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Message from the Treasurer

Ron Dimock

    The Society remains solidly in the black. One very bright note in that regard concerns the significant reduction in the cost of the Annual Meeting, something that Burk & Associates had prided itself as being able to do for SICB. Although the final figures are not firmly in hand for the 2001 meeting in Chicago, the actual debit for that meeting will probably come in at about $6000. Since the 2001 Budget had anticipated a $63,000 loss on the meeting, this result is very positive. When put in recent historical perspective, the cost reduction is even more spectacular. For example, the 1999 meeting in Denver cost SICB $113,000; the 2000 meeting in Atlanta was $121,000 in the red. Since the Chicago meeting has every potential of being within about 5% of breaking even, I think we can declare that the annual meetings will no longer be the major financial drain on the Society that we have seen for many years. In fact, if all goes according to plan, the 2002 meeting in Anaheim should certainly break even, if not generate a small profit.

    By the time you read this Newsletter, you should all have received a postcard that described a clerical error that was missed in the proofing of the Registration Brochure for the Anaheim meeting. The dues rates for 2002 in that brochure for the Early-Bird renewal (prior to Jan 2, 2002) are incorrect. The correct rates are listed below and reflect the action of the Executive Committee last January of reducing the rates for the second year in a row. This was announced in the Spring Newsletter with the very proud notation that this reduction fulfills a promise that was made to the membership in the dark days of the early 1990s to reduce the dues as soon as the Society returned to its former solvency. We are now solvent, and the dues have returned to their lowest rate since 1993. We all should shout this wonderful turn of events to colleagues and former members who should be encouraged to join/rejoin!

    Please note these correct figures for renewal/new membership for 2002 prior to Jan 2, 2002:
Full Member$85
Full Member Family$125
Emeritus with Journal$70
Emeritus without Journal$60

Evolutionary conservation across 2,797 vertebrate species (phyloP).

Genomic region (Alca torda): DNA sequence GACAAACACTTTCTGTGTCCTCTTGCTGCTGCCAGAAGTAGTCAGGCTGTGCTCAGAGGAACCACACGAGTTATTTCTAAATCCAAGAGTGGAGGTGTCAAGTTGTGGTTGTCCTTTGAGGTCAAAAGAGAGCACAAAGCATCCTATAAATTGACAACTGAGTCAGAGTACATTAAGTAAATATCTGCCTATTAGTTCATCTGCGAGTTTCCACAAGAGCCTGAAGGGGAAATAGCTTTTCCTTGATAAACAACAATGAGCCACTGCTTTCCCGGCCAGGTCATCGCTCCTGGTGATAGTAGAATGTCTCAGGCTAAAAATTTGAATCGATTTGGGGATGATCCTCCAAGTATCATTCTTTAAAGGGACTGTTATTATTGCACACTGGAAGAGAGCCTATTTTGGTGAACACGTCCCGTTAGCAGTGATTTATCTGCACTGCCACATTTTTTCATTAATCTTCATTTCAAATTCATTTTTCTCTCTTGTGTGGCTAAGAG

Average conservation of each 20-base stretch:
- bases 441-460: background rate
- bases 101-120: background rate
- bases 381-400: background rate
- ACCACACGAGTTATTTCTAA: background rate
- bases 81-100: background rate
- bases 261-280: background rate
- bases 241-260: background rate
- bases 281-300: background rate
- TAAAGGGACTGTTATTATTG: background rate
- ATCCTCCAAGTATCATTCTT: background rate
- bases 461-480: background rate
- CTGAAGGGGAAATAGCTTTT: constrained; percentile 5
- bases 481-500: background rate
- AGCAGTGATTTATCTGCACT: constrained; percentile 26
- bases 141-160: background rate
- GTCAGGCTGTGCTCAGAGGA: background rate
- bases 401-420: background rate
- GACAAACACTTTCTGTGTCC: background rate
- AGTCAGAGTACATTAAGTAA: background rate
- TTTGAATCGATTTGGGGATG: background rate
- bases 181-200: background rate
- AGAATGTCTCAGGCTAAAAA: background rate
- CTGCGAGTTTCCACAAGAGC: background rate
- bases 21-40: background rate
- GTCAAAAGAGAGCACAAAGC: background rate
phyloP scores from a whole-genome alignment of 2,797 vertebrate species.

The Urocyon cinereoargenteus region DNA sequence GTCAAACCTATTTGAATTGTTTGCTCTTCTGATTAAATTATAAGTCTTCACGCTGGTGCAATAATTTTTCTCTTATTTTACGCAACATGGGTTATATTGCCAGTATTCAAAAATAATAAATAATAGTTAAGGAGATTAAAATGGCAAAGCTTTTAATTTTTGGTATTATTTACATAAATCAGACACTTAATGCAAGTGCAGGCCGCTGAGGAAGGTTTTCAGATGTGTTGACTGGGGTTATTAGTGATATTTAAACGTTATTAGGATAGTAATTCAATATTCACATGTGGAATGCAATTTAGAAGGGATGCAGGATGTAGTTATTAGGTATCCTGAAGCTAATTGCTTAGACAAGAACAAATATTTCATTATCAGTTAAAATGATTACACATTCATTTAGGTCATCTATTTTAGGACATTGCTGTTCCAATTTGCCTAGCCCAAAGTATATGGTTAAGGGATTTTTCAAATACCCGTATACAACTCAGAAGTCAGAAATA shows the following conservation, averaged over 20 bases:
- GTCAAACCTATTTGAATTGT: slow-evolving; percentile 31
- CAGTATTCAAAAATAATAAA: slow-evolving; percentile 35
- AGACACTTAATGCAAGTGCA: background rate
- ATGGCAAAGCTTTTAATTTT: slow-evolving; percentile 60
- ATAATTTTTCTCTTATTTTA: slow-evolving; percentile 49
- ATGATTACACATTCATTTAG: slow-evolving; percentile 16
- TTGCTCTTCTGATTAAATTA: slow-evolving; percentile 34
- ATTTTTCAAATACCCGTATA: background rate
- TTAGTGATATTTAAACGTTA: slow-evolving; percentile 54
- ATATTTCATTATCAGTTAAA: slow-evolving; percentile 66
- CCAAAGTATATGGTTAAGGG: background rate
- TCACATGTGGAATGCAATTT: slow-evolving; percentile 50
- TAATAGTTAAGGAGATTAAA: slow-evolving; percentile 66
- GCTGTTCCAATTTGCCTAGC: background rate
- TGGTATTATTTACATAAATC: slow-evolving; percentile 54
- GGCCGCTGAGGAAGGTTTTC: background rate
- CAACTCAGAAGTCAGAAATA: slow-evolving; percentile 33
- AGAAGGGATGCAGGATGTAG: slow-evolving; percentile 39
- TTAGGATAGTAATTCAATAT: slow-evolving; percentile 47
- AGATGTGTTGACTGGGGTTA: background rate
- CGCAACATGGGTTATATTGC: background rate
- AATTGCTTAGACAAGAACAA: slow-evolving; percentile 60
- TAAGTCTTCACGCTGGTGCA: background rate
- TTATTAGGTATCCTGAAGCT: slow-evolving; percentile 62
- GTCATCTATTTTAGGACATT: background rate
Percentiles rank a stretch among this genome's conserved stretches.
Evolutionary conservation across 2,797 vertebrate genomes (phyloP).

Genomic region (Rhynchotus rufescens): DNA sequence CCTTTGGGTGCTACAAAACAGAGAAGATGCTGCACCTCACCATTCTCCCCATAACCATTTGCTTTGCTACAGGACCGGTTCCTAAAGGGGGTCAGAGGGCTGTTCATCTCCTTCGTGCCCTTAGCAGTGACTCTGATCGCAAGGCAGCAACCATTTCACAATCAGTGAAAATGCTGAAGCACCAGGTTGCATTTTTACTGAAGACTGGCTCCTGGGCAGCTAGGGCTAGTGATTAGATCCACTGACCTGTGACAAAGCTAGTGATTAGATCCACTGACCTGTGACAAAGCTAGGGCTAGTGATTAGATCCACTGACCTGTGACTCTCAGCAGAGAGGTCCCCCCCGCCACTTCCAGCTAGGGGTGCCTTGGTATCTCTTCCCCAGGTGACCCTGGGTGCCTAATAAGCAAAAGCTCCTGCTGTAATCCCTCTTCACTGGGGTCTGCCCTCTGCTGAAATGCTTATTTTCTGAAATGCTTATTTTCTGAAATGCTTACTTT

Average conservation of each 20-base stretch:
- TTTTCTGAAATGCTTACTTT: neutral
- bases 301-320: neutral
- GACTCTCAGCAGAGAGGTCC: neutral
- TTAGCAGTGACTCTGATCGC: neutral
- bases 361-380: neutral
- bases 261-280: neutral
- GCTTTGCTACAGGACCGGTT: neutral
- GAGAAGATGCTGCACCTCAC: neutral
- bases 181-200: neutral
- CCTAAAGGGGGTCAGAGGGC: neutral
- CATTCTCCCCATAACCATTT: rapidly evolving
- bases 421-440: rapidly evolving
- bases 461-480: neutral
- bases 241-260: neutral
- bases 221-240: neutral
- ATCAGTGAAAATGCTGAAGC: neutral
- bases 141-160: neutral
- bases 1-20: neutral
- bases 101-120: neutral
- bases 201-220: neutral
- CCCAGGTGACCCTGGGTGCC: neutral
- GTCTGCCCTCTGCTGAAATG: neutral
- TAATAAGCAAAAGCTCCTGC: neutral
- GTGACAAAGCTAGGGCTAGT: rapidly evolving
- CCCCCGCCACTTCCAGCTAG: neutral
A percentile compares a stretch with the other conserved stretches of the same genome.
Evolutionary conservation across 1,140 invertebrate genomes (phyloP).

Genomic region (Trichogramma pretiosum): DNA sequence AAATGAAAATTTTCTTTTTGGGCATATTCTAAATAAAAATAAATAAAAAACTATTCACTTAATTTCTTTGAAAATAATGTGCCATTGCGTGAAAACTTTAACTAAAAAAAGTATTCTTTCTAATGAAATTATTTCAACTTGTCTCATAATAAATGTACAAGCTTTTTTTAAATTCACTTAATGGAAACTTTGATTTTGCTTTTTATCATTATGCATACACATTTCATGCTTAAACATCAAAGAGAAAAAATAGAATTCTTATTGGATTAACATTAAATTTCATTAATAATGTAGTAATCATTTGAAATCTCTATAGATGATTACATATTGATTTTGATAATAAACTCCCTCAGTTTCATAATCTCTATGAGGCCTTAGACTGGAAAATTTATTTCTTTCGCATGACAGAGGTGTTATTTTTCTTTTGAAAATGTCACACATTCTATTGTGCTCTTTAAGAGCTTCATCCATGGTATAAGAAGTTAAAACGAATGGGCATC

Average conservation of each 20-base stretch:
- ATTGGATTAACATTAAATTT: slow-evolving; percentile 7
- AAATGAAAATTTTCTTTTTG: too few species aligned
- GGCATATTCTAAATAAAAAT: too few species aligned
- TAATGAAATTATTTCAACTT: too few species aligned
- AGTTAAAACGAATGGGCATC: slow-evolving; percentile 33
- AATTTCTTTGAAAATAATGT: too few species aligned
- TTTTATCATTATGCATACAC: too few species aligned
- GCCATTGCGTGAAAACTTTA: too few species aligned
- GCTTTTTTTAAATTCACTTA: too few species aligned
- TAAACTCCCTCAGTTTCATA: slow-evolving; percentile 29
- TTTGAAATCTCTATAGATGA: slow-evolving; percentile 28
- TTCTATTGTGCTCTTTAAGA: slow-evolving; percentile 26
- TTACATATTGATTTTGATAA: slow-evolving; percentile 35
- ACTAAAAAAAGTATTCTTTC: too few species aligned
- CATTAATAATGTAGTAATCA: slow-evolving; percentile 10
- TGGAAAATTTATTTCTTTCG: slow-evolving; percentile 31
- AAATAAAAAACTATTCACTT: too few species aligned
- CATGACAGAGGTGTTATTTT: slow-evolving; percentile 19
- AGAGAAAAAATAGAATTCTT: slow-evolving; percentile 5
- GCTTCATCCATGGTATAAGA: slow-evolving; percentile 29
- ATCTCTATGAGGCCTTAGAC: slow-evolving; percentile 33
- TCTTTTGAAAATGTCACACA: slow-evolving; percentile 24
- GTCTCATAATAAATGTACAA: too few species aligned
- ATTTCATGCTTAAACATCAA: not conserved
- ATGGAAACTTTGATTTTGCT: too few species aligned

Post-Doc$45
Post-Doc Family$60
Graduate Student$36
Graduate Student Family$59
Student-in-Training$36

    After the January 2, 2002 deadline to enjoy this Early-Bird reduction, the rates for new members joining SICB or current members renewing will become:
Full Member$95
Full Member Family$150
Emeritus with Journal$70
Emeritus without Journal$60
Post-Doc$71
Post-Doc Family$116
Graduate Student$36
Graduate Student Family$59
Student-in-Training$36

    Unless the Executive Committee changes the dues rates again at its meeting in Anaheim, the $85 full member rate et seq. will become the dues structure for 2003 and beyond.

    When this Newsletter goes to print, the annual Strategic Planning Meeting of the core executive officers and personnel of Burk & Associates will have taken place (scheduled for the end of October). Part of the agenda of that meeting will be to consider investment options in light of the current global financial instability. The Society's finances are fully protected in very conservative instruments. While there is no intention of changing that strategy in any radical way, the meeting will provide a forum to review our current investment strategy.

    One very significant component of the Society's income is the level of subscriptions to the American Zoologist. With the coming of the new name for the journal in 2002 (Integrative and Comparative Biology), we all should be vigilant to insure that none of our libraries uses the name change as an excuse to delete ICB from its holdings. The new format of the journal not only will increase its appeal to authors and readers, but the journal will also carry a by-line indicating that this is a continuation of the American Zoologist, not the development of a brand new journal. The volume numbers will reflect that continuation.

    We all should make every effort not only to increase individual memberships but also to add subscriptions to the journal at every opportunity.